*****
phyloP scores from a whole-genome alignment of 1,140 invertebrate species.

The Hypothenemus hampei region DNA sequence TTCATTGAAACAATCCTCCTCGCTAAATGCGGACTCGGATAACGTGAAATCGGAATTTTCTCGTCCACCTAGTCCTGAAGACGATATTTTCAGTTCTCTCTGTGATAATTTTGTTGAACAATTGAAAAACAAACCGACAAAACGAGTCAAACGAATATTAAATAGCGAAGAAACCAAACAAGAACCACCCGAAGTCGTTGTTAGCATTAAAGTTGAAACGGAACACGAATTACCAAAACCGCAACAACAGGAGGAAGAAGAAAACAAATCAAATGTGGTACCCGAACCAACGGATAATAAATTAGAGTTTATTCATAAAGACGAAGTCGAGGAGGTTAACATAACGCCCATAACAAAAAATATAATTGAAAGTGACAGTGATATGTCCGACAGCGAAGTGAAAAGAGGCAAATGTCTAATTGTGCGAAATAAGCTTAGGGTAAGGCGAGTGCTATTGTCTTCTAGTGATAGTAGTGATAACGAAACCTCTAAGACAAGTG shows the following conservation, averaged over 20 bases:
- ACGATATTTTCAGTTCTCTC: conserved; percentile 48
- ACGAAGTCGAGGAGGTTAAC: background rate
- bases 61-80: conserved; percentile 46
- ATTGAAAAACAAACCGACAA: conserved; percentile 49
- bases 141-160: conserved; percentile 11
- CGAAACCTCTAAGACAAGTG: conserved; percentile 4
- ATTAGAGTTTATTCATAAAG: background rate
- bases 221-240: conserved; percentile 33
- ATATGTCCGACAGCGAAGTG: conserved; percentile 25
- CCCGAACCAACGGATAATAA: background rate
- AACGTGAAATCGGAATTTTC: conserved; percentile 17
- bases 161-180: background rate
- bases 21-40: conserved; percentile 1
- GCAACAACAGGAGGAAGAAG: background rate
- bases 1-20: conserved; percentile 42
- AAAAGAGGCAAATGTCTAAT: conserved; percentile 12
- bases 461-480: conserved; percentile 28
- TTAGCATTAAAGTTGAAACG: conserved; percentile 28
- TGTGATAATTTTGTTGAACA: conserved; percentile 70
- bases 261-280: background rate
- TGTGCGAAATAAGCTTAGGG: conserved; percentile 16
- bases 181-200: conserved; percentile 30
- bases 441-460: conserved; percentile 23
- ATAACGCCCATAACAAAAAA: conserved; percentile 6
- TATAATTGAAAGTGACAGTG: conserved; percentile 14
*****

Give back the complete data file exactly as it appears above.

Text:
phyloP scores from a whole-genome alignment of 1,140 invertebrate species.

The Hypothenemus hampei region DNA sequence TTCATTGAAACAATCCTCCTCGCTAAATGCGGACTCGGATAACGTGAAATCGGAATTTTCTCGTCCACCTAGTCCTGAAGACGATATTTTCAGTTCTCTCTGTGATAATTTTGTTGAACAATTGAAAAACAAACCGACAAAACGAGTCAAACGAATATTAAATAGCGAAGAAACCAAACAAGAACCACCCGAAGTCGTTGTTAGCATTAAAGTTGAAACGGAACACGAATTACCAAAACCGCAACAACAGGAGGAAGAAGAAAACAAATCAAATGTGGTACCCGAACCAACGGATAATAAATTAGAGTTTATTCATAAAGACGAAGTCGAGGAGGTTAACATAACGCCCATAACAAAAAATATAATTGAAAGTGACAGTGATATGTCCGACAGCGAAGTGAAAAGAGGCAAATGTCTAATTGTGCGAAATAAGCTTAGGGTAAGGCGAGTGCTATTGTCTTCTAGTGATAGTAGTGATAACGAAACCTCTAAGACAAGTG shows the following conservation, averaged over 20 bases:
- ACGATATTTTCAGTTCTCTC: conserved; percentile 48
- ACGAAGTCGAGGAGGTTAAC: background rate
- bases 61-80: conserved; percentile 46
- ATTGAAAAACAAACCGACAA: conserved; percentile 49
- bases 141-160: conserved; percentile 11
- CGAAACCTCTAAGACAAGTG: conserved; percentile 4
- ATTAGAGTTTATTCATAAAG: background rate
- bases 221-240: conserved; percentile 33
- ATATGTCCGACAGCGAAGTG: conserved; percentile 25
- CCCGAACCAACGGATAATAA: background rate
- AACGTGAAATCGGAATTTTC: conserved; percentile 17
- bases 161-180: background rate
- bases 21-40: conserved; percentile 1
- GCAACAACAGGAGGAAGAAG: background rate
- bases 1-20: conserved; percentile 42
- AAAAGAGGCAAATGTCTAAT: conserved; percentile 12
- bases 461-480: conserved; percentile 28
- TTAGCATTAAAGTTGAAACG: conserved; percentile 28
- TGTGATAATTTTGTTGAACA: conserved; percentile 70
- bases 261-280: background rate
- TGTGCGAAATAAGCTTAGGG: conserved; percentile 16
- bases 181-200: conserved; percentile 30
- bases 441-460: conserved; percentile 23
- ATAACGCCCATAACAAAAAA: conserved; percentile 6
- TATAATTGAAAGTGACAGTG: conserved; percentile 14